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Brown v. McKinley Mall, LLC

United States District Court, W.D. New York

May 30, 2017

McKINLEY MALL, LLC, Defendant.

          ALAN DONATELLI, ESQ. Attorney for Plaintiff

          KU & MUSSMAN, P.A. Attorneys for Plaintiff LOUIS I. MUSSMAN, of Counsel

          COLUCCI & GALLAHER, P.C. Attorneys for Defendant PAUL G. JOYCE, TORREY E. GRENDA, of Counsel

          DECISION and ORDER


          In this action alleging violations of the American with Disabilities Act's (“ADA”) requirements respecting handicapped access to public accommodations such as the large suburban shopping mall operated in this district by Defendant (“the McKinley Mall”), [1] Plaintiff, by papers filed February 3, 2017 (Dkt. 28), moves to compel Defendant's answers to Plaintiff's Interrogatories and related document production, and answers to Plaintiff's Requests for Admission (“Plaintiff' motion”). Defendant's opposition was filed February 24, 2017 (Dkt. 30) (“Defendant's Memorandum”); Plaintiff's reply was filed March 2, 2017 (Dkt. 32) (“Plaintiff's Reply”). Oral argument was deemed unnecessary.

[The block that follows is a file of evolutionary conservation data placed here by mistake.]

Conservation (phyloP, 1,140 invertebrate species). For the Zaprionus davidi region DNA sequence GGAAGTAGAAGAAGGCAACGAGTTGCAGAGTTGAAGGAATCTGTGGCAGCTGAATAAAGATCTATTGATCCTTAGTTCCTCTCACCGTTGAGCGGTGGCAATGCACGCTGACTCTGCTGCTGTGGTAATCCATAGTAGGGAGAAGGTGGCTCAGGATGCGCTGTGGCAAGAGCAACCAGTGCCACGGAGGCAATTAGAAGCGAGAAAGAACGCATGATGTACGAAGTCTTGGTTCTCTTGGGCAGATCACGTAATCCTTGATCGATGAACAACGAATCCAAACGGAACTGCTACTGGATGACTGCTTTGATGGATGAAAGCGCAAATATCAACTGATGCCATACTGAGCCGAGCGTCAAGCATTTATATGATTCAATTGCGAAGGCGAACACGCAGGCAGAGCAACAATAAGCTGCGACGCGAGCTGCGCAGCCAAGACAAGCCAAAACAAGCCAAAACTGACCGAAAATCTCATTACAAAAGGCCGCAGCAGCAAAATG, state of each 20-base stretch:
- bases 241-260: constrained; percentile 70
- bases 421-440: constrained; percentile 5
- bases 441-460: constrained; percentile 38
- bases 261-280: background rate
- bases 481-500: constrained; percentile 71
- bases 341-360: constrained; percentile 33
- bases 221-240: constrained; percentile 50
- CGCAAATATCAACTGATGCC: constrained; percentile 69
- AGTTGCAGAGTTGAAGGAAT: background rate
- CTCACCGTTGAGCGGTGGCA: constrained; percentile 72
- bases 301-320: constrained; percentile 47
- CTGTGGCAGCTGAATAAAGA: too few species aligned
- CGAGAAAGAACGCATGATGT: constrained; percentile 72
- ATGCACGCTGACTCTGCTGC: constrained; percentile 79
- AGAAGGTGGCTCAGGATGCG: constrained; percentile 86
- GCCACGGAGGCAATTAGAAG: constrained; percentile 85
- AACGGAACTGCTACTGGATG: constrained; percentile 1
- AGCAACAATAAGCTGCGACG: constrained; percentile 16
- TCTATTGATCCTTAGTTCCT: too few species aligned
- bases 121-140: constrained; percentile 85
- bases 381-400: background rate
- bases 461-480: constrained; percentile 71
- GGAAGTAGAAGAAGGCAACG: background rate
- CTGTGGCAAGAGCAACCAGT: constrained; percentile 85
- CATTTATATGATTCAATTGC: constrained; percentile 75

1. Plaintiff's Interrogatory and Document Production Requests.

         At issue on Plaintiff's motion is Plaintiff's Interrogatory No. 10 which requests Defendant to state Defendant's most recent fiscal year “cash and cash equivalent; investments, and earnings and cash flow for the prior fiscal year” (“Plaintiff's Interrogatories”). Plaintiff's related document requests seek Defendant's tax returns for the past three years (Request No. 5), documents reflecting Defendant's financial projections or estimations regarding Defendant's future growth (Request No. 6), Defendant's profitability for its last three years (Request No. 17), Defendant's financial resources for the past three years (Request No. 18), Defendant's annual operating budget for the past three years (Request No. 19), documents reflecting Defendant's “overall financial resources” for the past three years (Request No. 20), documents reflecting Defendant's gross receipts for the past three years (Request No. 24), gross receipts for the McKinley Mall for the past three years (Request No. 25), and all audited financial statements and similar documents for the McKinley Mall for the past three years (Request No. 31) (“Plaintiff's Document Requests”) (together “Plaintiff's Discovery Requests”).